I first met Carol, Gaby’s mother, when her daughter was about 8 months old. My colleagues and I were researching the impacts of the Zika outbreak in Brazil. Gaby was the first baby born with Zika-related disabilities in her small town in Paraíba state. 

Carol held Gaby in her arms as she recounted the story of her pregnancy and Gaby’s first months of life.

“We are fighting for Gaby’s rights,” Carol said. 

© Private

When Carol came down with a fever, headache, and rash in mid-2015, she didn’t know she was pregnant. She had been taking birth control pills since her 1-year-old son was born. Carol had heard about Zika – a mosquito-borne virus that was spreading in northeastern Brazil – but the effects on fetal development were unknown.

Gaby was born, in January 2016, with microcephaly – a condition in which a baby’s head is smaller than expected and the brain is not fully developed.

“When the Zika epidemic first happened there was an explosion in the media,” Carol said. “Now, these children have been forgotten.”

Read more here.


Brazil’s Forgotten Families

It’s been three and a half years since authorities in northeastern Brazil first linked an unusual increase in infants born with microcephaly – when the head is smaller than expected and the brain is not fully developed – to an outbreak of the mosquito-borne Zika virus.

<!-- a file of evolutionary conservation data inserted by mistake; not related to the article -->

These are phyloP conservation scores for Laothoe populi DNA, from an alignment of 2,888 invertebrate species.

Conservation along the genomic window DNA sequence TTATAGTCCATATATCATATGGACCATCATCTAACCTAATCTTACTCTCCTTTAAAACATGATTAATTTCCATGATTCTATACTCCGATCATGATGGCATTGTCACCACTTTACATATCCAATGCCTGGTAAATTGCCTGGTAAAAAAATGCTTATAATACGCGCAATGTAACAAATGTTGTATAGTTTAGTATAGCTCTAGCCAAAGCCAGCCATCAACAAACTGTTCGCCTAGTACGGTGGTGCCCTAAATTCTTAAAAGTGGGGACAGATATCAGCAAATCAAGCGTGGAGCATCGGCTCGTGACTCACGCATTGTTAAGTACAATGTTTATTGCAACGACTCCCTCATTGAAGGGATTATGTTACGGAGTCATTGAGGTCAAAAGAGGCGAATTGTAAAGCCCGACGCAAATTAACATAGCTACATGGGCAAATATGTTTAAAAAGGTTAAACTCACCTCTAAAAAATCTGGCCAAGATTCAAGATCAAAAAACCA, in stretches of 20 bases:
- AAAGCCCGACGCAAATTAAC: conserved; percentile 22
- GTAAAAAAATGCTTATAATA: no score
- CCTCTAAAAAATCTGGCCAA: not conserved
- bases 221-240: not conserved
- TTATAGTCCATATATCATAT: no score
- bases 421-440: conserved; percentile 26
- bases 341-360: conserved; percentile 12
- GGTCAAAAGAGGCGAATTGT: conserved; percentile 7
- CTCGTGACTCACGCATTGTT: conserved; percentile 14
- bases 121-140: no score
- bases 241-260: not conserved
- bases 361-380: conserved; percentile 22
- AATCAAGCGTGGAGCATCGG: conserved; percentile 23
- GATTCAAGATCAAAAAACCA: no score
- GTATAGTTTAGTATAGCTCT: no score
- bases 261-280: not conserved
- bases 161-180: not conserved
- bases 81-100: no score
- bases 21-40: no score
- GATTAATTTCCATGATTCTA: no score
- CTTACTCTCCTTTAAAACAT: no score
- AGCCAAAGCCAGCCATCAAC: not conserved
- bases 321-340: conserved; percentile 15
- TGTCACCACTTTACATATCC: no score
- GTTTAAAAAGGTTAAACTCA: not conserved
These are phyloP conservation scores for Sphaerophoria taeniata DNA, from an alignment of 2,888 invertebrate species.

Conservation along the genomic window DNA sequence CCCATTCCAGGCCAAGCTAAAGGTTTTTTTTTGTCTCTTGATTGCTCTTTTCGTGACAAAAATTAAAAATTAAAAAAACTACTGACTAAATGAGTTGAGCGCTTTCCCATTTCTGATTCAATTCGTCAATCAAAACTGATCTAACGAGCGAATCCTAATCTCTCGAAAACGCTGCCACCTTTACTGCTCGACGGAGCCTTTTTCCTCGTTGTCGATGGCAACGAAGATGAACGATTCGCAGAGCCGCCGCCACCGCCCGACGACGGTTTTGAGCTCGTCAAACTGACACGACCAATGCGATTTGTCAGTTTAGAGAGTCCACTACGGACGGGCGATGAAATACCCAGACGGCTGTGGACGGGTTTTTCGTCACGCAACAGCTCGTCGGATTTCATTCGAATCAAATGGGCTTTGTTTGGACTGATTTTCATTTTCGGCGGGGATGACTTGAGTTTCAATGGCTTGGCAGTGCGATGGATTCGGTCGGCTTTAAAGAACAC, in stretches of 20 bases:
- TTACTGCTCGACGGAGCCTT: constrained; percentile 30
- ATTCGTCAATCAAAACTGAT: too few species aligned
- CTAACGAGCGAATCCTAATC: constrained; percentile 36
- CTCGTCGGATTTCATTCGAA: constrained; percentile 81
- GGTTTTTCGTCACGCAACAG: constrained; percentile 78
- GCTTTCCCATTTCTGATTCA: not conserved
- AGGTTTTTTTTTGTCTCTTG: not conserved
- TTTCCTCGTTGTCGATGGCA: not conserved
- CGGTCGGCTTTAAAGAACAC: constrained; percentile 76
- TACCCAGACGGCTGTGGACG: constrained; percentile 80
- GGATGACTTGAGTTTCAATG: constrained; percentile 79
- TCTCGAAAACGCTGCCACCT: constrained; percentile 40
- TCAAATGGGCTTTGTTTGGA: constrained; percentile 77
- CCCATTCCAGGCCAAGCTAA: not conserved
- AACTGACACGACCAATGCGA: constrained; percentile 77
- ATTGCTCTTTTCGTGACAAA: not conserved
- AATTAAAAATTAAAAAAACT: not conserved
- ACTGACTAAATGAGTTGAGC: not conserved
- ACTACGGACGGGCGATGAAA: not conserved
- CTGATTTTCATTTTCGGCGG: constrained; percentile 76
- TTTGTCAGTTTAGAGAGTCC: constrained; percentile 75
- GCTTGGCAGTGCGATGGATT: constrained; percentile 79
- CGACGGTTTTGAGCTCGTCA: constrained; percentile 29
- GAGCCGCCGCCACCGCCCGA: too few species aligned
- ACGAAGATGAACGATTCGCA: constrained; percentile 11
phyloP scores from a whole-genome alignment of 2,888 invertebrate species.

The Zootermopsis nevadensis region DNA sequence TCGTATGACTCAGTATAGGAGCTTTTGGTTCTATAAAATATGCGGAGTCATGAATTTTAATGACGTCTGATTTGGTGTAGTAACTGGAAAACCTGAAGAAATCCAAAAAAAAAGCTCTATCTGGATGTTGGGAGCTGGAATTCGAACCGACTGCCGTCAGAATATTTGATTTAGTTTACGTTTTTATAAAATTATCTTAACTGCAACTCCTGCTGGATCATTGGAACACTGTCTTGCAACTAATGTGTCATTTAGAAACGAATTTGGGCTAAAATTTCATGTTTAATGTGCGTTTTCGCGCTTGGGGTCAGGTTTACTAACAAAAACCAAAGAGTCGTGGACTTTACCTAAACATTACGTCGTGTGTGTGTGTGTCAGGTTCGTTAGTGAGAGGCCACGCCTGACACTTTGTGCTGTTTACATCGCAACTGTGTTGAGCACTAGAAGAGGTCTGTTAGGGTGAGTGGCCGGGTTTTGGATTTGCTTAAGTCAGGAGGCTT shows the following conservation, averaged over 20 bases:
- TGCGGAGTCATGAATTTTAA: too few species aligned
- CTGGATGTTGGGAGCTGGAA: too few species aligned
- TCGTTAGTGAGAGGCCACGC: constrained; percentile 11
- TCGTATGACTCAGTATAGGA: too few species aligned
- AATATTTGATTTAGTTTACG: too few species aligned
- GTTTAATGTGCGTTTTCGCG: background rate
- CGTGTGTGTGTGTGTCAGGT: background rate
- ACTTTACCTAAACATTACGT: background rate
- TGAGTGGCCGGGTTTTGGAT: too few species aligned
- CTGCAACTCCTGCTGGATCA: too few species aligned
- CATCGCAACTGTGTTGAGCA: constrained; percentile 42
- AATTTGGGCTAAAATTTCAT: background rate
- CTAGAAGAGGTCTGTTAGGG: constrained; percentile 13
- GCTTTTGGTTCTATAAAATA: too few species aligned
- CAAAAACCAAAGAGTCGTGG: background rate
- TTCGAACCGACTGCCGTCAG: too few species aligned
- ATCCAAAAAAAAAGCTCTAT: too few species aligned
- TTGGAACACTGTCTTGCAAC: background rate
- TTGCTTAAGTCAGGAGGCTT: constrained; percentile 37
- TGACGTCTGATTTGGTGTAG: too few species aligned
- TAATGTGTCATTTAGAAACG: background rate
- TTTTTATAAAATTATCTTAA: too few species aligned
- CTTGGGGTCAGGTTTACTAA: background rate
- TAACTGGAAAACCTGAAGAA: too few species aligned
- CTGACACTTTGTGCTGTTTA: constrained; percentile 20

Thousands of children were born with microcephaly and other disabilities linked to the virus – now known as congenital Zika syndrome.

Many of these children will turn 4 this year and their needs are evolving and changing as they grow. The children and their parents need government support more than ever. But despite a flurry of headlines surrounding their births, many families affected by the Zika outbreak now feel all but forgotten.

That could change for the better on May 22 when, at long last, Brazil’s Supreme Court will issue its decision in a case seeking expanded access to public benefits for families raising children affected by the Zika outbreak.

In late 2016, as the first wave of children affected by the virus were turning 1, my colleagues and I interviewed 30 women and girls raising children with Zika syndrome in northeastern Brazil, the region hardest hit by the outbreak.

I remember meeting “Lídia,” who held her son “Danilo,” a 9-month-old boy with Zika syndrome, while we spoke at a public hospital in Campina Grande, Paraíba state. After giving birth to four daughters, she had dreamed of having a boy. “He’s my prince,” she said.

Danilo had vision problems and needed special glasses that cost more than 500 reais (US$126).

“When we got the glasses, he started laughing.”

Lídia used to clean houses for a living but had to stop when Danilo was born. The family desperately needed the money, but she couldn’t manage work and getting Danilo to therapies and medical appointments three to five times a week.

Human Rights Watch published a report in 2017 urging Brazilian authorities to support the families raising children with Zika syndrome, but today, the families we met are still fighting the same battles.

This month, Human Rights Watch will be catching up with families like Lídia’s and finding out how they – and their children – are managing and whether they got the help they needed.